Tim tried to take it in. "That would be insane. Can you imagine living inside that machine? Finding out one day that you were just a construct inside a hypercomputer? The shenanigans we could pull. We could just reverse gravity one day... Smash an antimatter Earth into the real one and see what happened, then undo everything bad and do it again and again..." He pressed a finger to his temple. "There are ethical questions which I can't even begin to unscramble here."
Diane, he noted, did not appear to be listening to him. She was watching the screen version of him.
He leaned over her shoulder. "This universe is exactly like ours in every particular, right?"
"Right," she replied.
"So what are they looking at?"
"A simulated universe."
"A simulation of themselves?"
"And of us, in a sense."
"And they're reacting the same way I am?" Tim asked. "Which means the second universe inside that has another me doing the same thing a third time? And then inside that we've got, what, aleph-zero identical recursive universes, one inside the other? Is that even meaningful?"
"Tim," Diane said. "It's a hypercomputer. It has infinite processing power. It can do anything. Well, not anything, it actually does have limits. But you're going to have to demonstrate some serious imagination if you want to hit them."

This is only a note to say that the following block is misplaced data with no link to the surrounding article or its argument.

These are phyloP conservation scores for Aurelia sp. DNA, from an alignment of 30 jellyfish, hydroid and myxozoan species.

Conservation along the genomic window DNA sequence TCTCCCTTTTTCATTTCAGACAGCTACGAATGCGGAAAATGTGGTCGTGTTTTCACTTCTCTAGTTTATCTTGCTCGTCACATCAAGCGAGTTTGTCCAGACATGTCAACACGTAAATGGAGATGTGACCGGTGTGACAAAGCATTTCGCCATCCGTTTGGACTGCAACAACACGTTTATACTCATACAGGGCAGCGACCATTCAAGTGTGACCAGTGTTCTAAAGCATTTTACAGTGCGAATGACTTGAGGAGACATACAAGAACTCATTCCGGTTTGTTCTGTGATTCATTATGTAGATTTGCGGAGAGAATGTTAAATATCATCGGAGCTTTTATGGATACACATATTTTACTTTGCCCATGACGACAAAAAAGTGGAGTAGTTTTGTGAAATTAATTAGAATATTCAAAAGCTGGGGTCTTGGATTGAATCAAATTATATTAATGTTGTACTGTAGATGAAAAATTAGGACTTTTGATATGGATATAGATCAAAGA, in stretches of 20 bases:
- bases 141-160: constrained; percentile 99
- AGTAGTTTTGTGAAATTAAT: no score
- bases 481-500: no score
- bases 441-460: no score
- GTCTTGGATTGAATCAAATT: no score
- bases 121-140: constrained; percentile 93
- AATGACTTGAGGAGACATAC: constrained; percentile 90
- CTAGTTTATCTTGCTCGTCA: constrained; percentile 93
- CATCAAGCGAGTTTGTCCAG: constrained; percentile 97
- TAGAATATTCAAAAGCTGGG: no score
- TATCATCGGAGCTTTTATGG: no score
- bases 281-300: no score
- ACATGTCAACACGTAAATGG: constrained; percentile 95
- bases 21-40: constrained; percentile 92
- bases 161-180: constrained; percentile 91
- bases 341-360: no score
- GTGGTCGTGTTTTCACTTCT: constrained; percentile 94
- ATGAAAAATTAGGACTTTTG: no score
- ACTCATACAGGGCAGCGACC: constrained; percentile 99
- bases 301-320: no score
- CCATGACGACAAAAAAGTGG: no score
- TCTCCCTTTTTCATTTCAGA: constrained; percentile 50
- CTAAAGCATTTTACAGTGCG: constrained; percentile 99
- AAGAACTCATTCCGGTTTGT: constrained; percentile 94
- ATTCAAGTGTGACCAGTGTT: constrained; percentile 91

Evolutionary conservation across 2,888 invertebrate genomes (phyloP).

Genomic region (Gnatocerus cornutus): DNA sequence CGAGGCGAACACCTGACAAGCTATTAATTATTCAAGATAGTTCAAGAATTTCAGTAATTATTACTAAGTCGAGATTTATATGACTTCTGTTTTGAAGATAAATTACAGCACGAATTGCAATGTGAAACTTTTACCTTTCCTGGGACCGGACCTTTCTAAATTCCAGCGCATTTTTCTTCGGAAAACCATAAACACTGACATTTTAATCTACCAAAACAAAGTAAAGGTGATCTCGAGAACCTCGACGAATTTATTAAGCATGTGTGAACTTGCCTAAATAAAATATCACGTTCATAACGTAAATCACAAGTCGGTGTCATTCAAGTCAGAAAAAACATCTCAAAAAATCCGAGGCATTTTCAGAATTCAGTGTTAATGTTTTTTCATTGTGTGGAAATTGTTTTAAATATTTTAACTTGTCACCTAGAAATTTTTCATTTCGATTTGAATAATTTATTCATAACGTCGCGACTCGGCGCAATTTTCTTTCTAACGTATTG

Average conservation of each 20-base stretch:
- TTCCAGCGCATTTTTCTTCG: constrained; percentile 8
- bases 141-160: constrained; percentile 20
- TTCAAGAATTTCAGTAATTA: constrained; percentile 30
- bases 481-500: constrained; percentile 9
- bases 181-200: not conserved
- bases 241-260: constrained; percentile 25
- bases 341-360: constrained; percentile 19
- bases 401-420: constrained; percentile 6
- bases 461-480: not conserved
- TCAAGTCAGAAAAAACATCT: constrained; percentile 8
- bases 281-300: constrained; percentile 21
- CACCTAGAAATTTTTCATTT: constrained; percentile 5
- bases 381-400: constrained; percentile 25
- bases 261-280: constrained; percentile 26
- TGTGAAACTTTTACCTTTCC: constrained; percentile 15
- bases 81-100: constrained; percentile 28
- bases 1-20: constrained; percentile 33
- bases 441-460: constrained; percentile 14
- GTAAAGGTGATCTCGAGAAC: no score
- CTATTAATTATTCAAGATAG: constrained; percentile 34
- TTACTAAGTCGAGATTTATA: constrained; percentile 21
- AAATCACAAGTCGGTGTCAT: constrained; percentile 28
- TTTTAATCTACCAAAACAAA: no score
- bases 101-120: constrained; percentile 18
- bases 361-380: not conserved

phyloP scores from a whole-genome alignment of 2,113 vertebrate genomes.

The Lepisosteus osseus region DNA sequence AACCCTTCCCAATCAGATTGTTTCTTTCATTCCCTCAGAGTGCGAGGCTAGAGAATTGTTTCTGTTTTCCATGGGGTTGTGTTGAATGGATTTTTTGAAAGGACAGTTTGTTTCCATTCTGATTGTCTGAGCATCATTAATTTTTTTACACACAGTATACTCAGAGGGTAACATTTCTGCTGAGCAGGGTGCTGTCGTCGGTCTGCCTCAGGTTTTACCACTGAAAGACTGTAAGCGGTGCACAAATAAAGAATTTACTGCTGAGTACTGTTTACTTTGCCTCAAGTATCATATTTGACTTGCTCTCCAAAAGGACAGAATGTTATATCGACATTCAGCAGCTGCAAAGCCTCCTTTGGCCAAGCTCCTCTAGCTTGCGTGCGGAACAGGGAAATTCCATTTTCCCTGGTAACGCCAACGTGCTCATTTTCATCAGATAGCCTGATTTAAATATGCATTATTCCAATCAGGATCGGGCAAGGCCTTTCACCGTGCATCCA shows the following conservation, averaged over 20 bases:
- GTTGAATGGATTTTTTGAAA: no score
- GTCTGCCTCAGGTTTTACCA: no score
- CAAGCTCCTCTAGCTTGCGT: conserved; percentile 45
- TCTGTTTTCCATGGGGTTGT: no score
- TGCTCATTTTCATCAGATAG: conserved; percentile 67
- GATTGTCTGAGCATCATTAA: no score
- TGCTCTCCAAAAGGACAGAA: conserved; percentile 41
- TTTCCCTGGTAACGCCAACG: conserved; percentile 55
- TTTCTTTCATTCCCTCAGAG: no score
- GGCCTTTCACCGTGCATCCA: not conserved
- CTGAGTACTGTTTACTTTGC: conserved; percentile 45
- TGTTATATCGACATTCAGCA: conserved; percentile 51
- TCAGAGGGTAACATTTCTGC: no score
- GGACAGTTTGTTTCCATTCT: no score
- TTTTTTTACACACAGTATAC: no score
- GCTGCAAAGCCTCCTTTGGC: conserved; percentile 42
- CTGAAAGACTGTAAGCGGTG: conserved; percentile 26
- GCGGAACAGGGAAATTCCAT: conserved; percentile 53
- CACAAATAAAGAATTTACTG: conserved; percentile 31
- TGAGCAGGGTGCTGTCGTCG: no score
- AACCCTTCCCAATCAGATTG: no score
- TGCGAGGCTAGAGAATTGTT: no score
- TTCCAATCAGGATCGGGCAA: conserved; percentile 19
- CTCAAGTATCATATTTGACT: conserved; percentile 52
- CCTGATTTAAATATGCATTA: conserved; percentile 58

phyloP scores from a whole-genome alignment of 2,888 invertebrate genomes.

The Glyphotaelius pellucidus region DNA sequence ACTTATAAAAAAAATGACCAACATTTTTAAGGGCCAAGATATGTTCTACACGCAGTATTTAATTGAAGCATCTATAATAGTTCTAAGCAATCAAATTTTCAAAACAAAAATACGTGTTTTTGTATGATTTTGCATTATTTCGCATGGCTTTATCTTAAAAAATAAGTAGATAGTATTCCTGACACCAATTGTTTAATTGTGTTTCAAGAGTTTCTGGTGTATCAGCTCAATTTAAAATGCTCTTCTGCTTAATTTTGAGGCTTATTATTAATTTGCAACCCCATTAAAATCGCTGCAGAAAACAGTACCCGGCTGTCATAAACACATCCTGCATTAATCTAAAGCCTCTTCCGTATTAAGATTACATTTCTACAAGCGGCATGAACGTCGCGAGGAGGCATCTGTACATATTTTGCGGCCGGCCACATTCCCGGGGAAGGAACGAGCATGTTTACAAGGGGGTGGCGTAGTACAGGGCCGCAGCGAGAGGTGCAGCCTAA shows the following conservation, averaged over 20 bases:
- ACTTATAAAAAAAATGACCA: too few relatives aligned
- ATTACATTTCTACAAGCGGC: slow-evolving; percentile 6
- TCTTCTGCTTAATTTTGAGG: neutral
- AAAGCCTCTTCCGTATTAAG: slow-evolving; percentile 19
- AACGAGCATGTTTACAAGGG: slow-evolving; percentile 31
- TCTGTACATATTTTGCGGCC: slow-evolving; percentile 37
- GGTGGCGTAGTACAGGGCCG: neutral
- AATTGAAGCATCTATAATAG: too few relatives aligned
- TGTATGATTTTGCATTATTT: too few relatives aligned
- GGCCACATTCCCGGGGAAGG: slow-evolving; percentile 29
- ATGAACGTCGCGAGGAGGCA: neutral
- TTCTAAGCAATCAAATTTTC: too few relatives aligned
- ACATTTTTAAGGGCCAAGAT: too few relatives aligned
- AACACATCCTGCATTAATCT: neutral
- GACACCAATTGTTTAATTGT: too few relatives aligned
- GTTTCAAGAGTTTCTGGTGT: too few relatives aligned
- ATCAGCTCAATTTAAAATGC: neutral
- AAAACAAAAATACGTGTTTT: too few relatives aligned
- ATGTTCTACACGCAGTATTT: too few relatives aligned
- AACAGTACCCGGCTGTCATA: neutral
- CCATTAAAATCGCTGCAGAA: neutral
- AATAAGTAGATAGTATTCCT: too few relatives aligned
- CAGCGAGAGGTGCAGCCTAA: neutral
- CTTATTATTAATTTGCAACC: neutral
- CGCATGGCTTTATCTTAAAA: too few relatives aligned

"I've... My priorities have been elsewhere," Tim said. "I've just been solving ancient mathematical riddles for the past week. Did you know there are no numbers with a base ten multiplicative persistence greater than eleven? I proved it. I just tried them all. I have a paper coming."
"Yes. I think you mentioned it."
"There are only five Fermat primes," Tim continued, weakly.
Tim focused. "...Their universes are only precisely like this one as long as we don't start interfering with the simulation. So what happens when we do? Let's work that through. Every version of us does the same thing, so the exact same thing happens in every lower universe simultaneously. So we see nothing in our universe. But all the lower universes instantly diverge from ours in the same exact way. And all the simulated copies of us instantly conclude that they are simulations, but we know we're real, right?"
"Still with you," said Diane. While Tim rambled on, she briefly switched windows, checking in on the small program she had finished writing thirty minutes ago. It was almost done compiling.
Both Tims were pacing up and down. "Okay, so, follow this a bit further. Let's say we just stop messing after that, and watch what happens — but all the simulated little peeps try another piece of interference. This time every single simulation diverges in the exact same way again, except the top simulation. And if they're smart, which I know we are, and they can be bothered, which is less certain, the peeps in simulations three onwards can do the same thing over and over and over again until they establish what level they're at... Um. Di, why am I suddenly extremely worried?"
"Tim, look behind you," said Diane, pressing a final key. At that exact instant, the Diane on the screen pressed the same key, and the Diane on Diane-on-the-screen's screen pressed her key and so on, forever.